The saddest thing of all, is that we will see #10 run out in the Berkeley night next Saturday. He’ll lead us to a halftime lead, and then we’ll lose again in the second half: the coaches will talk about the need of the D to finish, blah, blah, blah…

Until Josh Swogger plays and flails for a couple of games–I can not stomach watching Alex Brink anymore. And as long as #10 is on the field without seeing an alternative, quite frankly, I don’t care what they do anymore….

Consider me a 3 day a week poster instead of 7..

But, if we can just win next week……………………

Recruits for the weekend – BIG time

October 14, 2005

First, Rooster, you are right. Your reasonings make perfect sense as to why we’ll lose. If I could change picks right now, I would, but I don’t know, something tells me that even if we DO lose, it will be a close one. I’m still going to stand by my gut though, hey, you gotta believe, right?

Let me say this, if we lose by 1 point and we show improvement in all areas, including QB, are you more encouraged by that? Or are you more discouraged by letting another chance slip away and falling to 3-3? I know I’ll be sick if they let another one get away, yet I’ll be encouraged that they stood toe-to-toe with a team some of the national guys are starting to slurp.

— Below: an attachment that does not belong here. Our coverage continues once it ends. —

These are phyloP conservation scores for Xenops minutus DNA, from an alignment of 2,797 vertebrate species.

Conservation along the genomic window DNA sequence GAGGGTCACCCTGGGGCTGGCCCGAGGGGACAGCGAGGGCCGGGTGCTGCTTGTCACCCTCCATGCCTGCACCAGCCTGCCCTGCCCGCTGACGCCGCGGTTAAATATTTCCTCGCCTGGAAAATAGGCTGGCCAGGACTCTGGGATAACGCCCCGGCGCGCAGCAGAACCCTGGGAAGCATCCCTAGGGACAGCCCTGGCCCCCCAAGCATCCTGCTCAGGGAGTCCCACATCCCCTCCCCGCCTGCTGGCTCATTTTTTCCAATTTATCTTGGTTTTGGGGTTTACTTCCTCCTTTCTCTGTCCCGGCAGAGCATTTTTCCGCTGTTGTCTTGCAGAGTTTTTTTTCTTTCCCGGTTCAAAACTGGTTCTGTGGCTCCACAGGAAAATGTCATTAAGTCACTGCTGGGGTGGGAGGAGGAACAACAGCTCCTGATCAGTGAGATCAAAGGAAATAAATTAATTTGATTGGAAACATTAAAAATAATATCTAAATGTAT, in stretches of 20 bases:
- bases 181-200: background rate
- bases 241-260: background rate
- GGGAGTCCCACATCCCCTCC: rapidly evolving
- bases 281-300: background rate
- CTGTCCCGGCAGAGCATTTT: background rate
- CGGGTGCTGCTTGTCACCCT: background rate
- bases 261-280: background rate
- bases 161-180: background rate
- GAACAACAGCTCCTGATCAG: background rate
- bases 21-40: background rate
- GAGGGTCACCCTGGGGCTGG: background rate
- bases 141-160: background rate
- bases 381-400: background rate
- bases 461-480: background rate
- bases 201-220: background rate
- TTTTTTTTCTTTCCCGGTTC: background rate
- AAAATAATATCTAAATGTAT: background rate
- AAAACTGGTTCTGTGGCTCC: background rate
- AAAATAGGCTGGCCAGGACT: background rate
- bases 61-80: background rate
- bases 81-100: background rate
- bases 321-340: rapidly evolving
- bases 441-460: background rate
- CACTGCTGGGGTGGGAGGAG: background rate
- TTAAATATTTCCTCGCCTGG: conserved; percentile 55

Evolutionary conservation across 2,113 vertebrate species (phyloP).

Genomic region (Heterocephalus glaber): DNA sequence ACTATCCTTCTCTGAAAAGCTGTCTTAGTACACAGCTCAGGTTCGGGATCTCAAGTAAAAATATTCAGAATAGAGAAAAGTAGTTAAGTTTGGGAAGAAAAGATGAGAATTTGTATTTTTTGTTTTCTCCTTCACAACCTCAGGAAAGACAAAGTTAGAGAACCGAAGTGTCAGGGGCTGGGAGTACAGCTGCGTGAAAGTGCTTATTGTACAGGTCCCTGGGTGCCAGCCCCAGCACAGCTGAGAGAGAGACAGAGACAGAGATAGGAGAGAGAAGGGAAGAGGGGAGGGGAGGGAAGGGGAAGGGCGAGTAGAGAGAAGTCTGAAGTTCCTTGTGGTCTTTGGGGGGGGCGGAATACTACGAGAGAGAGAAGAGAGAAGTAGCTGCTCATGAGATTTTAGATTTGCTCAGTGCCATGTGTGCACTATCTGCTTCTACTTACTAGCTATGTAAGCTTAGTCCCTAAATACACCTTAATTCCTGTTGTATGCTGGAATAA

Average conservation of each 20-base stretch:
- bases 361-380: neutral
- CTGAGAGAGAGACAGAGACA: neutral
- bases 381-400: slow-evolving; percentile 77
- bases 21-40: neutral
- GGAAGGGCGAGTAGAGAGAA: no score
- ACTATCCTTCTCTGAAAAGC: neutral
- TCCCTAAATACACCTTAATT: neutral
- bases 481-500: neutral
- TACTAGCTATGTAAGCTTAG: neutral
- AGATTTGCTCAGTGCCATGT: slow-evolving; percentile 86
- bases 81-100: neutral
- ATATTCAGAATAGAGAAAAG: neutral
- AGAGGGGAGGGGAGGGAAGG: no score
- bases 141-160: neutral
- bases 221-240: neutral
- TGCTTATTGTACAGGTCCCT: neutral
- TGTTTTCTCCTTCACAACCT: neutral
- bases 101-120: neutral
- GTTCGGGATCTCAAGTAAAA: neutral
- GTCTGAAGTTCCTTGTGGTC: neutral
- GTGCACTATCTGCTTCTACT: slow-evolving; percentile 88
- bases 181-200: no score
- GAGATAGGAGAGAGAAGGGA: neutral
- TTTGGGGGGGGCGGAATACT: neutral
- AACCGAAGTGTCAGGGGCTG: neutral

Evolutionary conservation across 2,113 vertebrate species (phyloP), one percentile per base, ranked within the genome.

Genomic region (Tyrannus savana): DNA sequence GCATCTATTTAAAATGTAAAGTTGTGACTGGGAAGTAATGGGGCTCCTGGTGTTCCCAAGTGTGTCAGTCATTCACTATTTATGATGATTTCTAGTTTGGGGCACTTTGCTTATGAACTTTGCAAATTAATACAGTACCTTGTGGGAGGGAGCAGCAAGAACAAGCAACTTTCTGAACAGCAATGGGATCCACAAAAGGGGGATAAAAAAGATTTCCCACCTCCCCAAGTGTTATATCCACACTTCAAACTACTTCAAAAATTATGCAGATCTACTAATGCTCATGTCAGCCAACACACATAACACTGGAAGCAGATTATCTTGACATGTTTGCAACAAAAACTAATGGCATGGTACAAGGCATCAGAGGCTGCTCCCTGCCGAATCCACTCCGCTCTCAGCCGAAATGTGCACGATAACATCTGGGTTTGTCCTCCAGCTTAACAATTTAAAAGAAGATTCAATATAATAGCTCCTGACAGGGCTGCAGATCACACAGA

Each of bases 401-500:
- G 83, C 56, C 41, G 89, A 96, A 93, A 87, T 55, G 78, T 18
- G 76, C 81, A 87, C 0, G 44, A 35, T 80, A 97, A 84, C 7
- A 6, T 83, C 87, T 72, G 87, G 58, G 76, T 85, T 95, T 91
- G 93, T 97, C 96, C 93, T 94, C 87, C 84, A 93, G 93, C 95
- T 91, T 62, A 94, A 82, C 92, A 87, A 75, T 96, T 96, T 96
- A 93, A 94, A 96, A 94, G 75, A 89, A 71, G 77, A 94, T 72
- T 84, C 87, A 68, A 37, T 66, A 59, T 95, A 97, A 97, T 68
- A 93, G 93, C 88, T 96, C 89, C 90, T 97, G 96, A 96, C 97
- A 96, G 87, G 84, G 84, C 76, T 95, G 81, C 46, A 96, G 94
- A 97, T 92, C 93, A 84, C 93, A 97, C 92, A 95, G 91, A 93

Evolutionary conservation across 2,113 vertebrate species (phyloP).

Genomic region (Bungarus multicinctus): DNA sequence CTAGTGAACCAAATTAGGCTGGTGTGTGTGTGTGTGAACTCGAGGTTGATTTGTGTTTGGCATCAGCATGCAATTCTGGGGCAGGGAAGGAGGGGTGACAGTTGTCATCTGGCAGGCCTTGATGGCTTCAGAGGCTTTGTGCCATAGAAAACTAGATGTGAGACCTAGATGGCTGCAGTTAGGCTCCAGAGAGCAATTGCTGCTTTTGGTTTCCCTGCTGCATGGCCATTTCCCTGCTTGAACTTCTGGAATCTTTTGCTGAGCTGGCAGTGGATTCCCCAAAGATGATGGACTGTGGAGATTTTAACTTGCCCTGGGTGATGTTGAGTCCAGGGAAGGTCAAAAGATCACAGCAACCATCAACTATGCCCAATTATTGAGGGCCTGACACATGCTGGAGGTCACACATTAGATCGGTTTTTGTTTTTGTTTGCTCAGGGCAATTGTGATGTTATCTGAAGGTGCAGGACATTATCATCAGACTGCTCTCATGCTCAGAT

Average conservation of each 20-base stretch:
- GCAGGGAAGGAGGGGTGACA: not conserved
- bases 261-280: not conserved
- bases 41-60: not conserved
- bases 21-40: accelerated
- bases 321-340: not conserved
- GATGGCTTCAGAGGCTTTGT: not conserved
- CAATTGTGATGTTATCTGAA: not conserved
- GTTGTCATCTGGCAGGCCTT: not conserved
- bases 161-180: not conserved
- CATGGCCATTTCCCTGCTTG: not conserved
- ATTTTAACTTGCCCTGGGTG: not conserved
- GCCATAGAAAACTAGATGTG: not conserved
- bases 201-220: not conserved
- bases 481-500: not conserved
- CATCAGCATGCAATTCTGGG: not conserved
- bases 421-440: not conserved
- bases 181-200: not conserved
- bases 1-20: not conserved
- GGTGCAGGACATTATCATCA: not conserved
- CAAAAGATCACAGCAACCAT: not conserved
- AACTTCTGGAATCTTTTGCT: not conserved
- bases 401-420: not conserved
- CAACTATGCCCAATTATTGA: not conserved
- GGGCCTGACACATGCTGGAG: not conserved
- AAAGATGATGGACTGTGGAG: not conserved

HUGE HUGE HUGE recruiting weekend coming up! Just huge.

1) Marcus Richmond, big-time RB from Dobson High in Arizona. He’s the kid who verballed to WSU last spring, but he’s never been to Pullman before….a lot of insiders point that Pflugrad has been on this one since he was a frosh in high school. Anyway, he’s had a GIGANTIC year so far. His last five games, Richmond has rushed for 278, 230, 384, 240 and 215 yards. In seven games this season, he has carried the ball 193 times for 1593 yards, averaging 8.25 ypc and 227.5 ypg. He’s big (6-1, 205), fast, and physical and could be the ideal weapon in the one-back. The bad news is that the big boys are hard-charging at him right now, UW and Oregon specifically, and the Ducks even wanted him to visit this weekend but he said “Hey, sorry, I’m going to Pullman. You know, WSU, the place I verbally committed already!??” Still, it’s going to be a long haul and some nervous moments until signing day with this one, because he’s now saying that even though he’s verballed, he’s going to take more trips. Yikes.

2) Xavier Lucas – tall drink of water at WR (6-4) from Tempe, he’s big-play all the way. He averages over 25 yards a catch (WOW) on a running team. He leads his team in catches, yards, and is only behind the kicker in scoring. Not much else is known about him, but he’s another late bloomer that is starting to really get noticed.

3) Cody Habban – we’ve written about him before, but he’s the big o-lineman from Skyline that the Cougs have been after for some time. He’s got a big list of schools that are coming hard – The Cougs, OSU, Iowa State, ASU and UW are among the most interested, but more offers keep coming from places like Colorado and Utah. He’s been credited with 29 pancakes in 6 games this year, and he’s already big (6-5, 280) and real athletic. He fits that WSU mold of tall, quick lineman really well. The good news on Habban? He’s very interested in the Cougs, and he’s been to Pullman twice already, as well as attending the Grambling game on the sidelines, so he knows what he’s in for.